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Speech by Vice Chair Jefferson on monetary policy during periods of uncertainty

Thank you, Matteo. It is my pleasure to welcome you to the 13th International Research Forum on Monetary Policy. The vibrant discussions you will engage in at this conference, and your research more broadly, will help us to understand better the origins and implications of uncertainty. I became a member of the Federal Reserve Board just as it was grappling with the economic after-effects of the pandemic, a once-in-a-century disturbance of worldwide significance. As a result, I know from firsthand experience that understanding the main sources of uncertainty and how best to make monetary policy decisions in the presence of uncertainty are crucial to policymaking.

I will take this opportunity to do a couple of things. First, I will review a few historical examples of how economic thinking on monetary policymaking in the presence of uncertainty has evolved. Second, I will consider lessons learned from these examples that could influence how monetary policymakers think about the policy choices the Federal Open Market Committee (FOMC) faces currently.1

The 1960s to the 1980s

In the 1960s, during the heyday of Keynesian macroeconomics, researchers widely believed that monetary policymakers faced a long-run tradeoff between inflation and unemployment, and that the tradeoff could be calibrated to keep unemployment indefinitely low at an acceptable cost in terms of higher inflation. Improvements in econometric modeling abounded, and the harnessing of optimal-control methods developed in the field of engineering held out the prospect that business cycle fluctuations could be stabilized.

There were contrarians, of course, most notably Milton Friedman, who highlighted the necessity of monetary policymakers to consider what they don’t know in their decisionmaking process (Friedman, 1968). Friedman’s statement that monetary policy works with “long and variable lags” was, among other things, an argument against policymakers trying to fine-tune the level of economic activity. In recognition of policymakers’ limited knowledge of short-run economic relationships, Friedman advocated the use of simple rules for monetary policy, such as the k-percent money growth rule. He argued that rules that focused on monetary growth and that eschewed direct feedback on macroeconomic variables would work reasonably well, on average, and avoid the hubris of fine-tuning policy in a dynamic and uncertain world.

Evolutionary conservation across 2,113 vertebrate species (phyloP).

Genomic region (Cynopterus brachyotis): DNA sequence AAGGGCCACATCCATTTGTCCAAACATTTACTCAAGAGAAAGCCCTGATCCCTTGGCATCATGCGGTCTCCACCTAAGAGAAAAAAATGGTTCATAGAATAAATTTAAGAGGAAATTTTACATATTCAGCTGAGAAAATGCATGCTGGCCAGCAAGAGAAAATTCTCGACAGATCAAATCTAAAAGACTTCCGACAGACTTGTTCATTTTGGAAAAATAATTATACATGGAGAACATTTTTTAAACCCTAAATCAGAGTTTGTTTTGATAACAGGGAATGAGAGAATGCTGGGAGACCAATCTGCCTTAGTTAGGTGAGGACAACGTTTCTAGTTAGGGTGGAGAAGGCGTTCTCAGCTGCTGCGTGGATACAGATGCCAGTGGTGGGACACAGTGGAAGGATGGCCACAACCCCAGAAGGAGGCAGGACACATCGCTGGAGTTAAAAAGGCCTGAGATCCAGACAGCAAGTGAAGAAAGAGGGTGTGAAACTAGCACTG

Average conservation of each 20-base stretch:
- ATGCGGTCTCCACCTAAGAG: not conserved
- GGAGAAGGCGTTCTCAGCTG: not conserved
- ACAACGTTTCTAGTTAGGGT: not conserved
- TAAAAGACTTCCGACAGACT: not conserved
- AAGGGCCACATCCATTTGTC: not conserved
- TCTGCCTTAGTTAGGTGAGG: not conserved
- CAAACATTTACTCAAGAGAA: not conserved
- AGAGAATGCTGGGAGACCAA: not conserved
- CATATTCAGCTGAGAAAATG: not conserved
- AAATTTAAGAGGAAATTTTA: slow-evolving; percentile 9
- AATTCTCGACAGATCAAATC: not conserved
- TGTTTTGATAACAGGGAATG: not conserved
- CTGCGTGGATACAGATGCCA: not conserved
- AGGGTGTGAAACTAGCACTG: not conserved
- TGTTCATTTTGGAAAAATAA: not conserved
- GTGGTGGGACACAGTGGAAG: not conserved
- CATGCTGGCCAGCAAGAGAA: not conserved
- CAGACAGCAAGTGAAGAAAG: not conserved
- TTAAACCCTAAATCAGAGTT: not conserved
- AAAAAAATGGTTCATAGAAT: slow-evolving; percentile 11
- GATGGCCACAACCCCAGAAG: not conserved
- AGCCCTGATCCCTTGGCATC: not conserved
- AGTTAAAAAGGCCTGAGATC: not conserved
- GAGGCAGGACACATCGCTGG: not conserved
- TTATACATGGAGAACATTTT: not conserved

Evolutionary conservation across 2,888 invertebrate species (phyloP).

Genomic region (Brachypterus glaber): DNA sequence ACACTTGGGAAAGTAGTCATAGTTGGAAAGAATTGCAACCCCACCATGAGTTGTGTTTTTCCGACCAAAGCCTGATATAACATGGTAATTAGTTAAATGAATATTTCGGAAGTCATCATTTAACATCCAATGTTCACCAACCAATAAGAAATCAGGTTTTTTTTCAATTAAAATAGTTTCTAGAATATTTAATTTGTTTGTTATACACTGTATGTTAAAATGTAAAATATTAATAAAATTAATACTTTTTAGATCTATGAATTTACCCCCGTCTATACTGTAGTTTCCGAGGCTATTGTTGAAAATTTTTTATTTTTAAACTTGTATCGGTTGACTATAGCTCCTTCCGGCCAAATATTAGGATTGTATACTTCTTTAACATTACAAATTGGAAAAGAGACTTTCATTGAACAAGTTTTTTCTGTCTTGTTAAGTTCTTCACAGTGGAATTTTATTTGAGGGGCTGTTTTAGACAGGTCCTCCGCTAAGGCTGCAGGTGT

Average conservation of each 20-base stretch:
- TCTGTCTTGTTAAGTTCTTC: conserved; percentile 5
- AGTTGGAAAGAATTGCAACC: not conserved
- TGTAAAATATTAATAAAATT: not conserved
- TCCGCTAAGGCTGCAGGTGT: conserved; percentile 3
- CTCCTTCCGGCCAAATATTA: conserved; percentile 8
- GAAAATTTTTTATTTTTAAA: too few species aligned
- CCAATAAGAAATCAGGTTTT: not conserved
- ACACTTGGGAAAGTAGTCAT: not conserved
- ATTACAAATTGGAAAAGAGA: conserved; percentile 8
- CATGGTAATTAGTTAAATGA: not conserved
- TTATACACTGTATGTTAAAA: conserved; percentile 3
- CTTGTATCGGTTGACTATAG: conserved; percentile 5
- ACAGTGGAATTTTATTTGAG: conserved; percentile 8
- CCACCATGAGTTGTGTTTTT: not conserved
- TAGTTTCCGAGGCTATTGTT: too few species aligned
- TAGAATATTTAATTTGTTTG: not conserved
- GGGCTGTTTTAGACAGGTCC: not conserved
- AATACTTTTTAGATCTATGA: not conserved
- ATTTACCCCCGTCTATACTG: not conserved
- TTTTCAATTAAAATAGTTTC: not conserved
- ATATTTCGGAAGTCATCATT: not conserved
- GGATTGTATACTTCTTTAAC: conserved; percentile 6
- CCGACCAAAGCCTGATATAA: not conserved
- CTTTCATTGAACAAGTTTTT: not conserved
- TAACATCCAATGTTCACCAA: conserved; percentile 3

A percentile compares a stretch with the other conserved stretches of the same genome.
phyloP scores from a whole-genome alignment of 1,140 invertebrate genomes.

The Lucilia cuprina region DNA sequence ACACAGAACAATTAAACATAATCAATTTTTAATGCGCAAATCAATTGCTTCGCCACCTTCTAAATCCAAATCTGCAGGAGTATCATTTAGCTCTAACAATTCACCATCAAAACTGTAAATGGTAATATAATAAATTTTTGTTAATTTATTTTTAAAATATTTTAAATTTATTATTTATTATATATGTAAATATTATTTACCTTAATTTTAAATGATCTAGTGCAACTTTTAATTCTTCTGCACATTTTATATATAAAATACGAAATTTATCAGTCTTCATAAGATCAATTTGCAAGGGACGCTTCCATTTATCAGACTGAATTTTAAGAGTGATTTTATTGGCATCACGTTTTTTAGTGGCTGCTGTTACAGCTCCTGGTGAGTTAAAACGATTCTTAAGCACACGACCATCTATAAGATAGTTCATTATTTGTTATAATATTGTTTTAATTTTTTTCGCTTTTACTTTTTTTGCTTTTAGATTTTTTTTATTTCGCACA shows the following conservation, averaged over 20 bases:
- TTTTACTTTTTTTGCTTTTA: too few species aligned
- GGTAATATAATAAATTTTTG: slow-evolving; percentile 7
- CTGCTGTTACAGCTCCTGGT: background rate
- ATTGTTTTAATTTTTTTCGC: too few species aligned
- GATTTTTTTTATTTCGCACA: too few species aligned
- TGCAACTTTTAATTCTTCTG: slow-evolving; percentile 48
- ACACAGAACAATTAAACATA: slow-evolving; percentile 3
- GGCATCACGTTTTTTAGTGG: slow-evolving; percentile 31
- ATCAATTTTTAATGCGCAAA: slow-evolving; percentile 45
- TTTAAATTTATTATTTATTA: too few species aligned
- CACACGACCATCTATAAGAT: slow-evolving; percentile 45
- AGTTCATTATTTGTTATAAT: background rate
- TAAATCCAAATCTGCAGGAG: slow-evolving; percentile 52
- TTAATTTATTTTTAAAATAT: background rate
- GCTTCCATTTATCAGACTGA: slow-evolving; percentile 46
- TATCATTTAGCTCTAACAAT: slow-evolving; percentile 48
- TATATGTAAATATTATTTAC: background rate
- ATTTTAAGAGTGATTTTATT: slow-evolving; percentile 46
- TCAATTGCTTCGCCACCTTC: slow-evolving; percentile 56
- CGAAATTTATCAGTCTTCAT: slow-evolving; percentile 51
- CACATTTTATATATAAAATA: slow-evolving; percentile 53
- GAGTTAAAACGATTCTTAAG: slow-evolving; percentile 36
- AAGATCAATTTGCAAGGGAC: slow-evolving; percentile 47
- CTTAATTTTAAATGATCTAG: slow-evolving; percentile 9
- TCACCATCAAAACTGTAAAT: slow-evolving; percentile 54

History proved Friedman right in his take on the importance of uncertainty, even if his prescription of a k-percent money growth rule fared less well.

During roughly the same period when Friedman authored his famous presidential address to the American Economic Association disputing the purported long-run tradeoff between inflation and unemployment, William Brainard published an influential paper on the implications of uncertainty. Brainard (1967) argued that uncertainty about the power of monetary policy implied that policy should respond more cautiously to shocks than would be the case if this uncertainty did not exist. Brainard’s attenuation principle is a classic example of what is today known as the Bayesian approach to uncertainty.2 The Brainard approach to uncertainty consisted of two steps. The first step is to compute the optimal policy for a world without uncertainty; that is, the certainty equivalence case. The second step is to adjust that policy response to account for the particular uncertainty under study. One strand of research followed these steps through the 1970s and beyond.3 A parallel strand of research that embraced at least part of the message of Friedman was also under way. It bypassed the optimal policy benchmark altogether, on the grounds that uncertainty is pervasive, and sought instead to find simple rules that performed well across a large class of models and for a large range of conditions.